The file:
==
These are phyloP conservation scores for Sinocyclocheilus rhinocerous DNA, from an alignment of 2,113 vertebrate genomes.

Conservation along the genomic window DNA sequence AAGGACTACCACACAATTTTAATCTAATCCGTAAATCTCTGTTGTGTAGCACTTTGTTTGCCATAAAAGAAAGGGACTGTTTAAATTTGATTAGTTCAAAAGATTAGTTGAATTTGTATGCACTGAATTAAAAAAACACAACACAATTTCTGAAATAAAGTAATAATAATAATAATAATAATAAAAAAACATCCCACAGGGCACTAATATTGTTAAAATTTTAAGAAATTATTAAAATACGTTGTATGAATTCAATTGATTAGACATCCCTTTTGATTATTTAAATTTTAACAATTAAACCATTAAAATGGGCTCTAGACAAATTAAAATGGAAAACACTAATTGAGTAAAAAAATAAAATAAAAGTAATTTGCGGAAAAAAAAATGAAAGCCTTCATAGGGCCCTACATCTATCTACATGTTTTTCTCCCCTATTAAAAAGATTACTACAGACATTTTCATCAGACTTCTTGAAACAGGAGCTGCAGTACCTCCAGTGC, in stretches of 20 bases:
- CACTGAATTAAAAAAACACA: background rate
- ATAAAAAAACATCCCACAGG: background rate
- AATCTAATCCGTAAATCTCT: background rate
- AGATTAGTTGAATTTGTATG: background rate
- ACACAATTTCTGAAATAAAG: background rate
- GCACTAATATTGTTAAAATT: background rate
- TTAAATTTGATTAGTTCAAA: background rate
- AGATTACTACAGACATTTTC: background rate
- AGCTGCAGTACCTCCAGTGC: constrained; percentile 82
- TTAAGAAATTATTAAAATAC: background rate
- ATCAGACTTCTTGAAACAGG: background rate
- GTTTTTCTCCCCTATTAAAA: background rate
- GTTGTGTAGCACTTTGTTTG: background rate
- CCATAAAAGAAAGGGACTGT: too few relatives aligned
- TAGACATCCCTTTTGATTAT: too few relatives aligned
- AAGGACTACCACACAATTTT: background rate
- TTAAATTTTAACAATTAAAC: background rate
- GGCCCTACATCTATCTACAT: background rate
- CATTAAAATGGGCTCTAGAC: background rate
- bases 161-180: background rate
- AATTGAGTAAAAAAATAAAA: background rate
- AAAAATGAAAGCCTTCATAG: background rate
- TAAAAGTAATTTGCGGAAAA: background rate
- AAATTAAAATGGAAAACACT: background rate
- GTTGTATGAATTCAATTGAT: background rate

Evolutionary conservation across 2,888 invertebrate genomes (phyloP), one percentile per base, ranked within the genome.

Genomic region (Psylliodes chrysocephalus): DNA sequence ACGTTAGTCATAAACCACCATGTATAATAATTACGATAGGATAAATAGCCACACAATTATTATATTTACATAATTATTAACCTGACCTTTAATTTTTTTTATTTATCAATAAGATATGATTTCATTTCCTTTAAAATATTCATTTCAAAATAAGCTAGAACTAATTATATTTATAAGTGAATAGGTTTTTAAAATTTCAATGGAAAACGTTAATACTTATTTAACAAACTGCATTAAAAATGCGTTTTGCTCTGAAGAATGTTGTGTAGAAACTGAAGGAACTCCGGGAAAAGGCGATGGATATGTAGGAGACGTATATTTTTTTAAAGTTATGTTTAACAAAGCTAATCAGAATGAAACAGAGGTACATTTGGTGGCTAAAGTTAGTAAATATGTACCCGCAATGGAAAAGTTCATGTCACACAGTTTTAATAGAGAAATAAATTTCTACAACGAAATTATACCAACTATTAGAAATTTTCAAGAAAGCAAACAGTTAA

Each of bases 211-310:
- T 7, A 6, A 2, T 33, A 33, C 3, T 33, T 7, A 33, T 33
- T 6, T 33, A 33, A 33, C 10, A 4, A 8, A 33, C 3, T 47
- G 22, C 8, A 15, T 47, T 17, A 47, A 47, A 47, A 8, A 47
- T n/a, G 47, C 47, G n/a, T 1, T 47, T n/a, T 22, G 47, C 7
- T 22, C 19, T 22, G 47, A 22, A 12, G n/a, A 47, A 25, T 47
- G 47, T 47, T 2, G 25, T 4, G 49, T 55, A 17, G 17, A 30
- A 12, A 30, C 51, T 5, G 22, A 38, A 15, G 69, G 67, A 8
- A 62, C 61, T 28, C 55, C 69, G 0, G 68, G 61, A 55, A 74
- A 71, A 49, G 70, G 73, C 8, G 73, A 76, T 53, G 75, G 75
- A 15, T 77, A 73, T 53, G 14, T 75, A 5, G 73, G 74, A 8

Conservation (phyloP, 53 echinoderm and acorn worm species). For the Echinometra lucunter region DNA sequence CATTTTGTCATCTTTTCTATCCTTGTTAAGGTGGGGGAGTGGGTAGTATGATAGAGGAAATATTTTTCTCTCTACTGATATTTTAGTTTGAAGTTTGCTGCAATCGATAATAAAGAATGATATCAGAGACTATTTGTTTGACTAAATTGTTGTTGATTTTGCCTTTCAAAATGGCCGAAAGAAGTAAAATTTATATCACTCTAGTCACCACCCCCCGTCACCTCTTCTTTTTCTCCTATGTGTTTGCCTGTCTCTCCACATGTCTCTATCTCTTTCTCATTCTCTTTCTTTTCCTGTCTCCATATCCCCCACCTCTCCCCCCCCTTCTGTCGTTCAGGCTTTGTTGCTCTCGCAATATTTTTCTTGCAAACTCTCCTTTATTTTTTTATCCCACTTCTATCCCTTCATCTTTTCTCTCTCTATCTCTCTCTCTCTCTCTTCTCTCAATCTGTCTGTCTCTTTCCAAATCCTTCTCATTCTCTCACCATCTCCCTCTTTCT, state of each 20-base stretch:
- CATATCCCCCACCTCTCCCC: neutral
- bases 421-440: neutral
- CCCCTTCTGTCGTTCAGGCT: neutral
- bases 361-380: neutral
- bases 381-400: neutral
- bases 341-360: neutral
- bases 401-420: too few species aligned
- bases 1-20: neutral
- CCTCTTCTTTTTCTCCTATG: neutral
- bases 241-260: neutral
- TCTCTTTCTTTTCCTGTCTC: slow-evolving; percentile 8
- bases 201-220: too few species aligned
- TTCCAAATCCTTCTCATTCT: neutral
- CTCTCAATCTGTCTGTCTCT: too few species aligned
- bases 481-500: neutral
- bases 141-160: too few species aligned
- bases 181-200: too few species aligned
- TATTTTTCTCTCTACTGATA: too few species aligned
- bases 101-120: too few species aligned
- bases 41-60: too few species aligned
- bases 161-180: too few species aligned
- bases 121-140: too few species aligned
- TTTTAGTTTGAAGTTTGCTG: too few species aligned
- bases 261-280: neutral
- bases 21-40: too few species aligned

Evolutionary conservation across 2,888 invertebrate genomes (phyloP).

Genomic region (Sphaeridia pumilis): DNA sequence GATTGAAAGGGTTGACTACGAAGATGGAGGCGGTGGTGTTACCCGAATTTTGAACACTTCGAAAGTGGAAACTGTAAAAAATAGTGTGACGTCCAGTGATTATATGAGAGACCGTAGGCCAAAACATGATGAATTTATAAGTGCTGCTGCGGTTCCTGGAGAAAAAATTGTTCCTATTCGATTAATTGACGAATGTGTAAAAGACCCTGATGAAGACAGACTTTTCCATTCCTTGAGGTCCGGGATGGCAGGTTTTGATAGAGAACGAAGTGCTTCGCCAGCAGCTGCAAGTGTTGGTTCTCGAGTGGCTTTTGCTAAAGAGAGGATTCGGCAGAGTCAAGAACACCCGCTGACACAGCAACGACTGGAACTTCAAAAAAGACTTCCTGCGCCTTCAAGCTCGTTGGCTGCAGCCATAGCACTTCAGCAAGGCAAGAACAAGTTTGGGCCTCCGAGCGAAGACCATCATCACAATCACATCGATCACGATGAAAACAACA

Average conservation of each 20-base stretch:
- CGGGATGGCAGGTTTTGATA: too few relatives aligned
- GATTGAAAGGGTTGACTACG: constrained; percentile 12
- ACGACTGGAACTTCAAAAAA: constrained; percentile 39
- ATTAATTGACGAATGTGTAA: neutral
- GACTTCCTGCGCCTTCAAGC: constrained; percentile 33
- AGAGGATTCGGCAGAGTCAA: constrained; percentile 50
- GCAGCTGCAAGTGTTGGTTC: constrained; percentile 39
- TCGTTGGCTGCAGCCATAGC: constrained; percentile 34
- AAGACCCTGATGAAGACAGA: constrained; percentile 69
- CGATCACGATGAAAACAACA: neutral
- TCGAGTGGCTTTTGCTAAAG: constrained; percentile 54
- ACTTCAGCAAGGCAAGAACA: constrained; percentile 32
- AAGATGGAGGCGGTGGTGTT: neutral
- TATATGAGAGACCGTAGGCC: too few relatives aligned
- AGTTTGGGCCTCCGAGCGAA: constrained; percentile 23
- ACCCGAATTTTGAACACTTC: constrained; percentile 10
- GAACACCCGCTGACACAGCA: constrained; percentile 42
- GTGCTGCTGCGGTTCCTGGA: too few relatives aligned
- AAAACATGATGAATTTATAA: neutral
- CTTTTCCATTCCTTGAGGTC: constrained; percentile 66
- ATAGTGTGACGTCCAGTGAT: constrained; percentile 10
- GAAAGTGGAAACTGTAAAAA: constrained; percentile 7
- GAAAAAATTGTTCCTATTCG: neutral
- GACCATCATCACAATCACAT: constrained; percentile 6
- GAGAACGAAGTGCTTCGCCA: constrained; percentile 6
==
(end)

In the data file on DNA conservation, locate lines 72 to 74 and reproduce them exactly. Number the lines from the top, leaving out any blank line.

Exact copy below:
- ACGACTGGAACTTCAAAAAA: constrained; percentile 39
- ATTAATTGACGAATGTGTAA: neutral
- GACTTCCTGCGCCTTCAAGC: constrained; percentile 33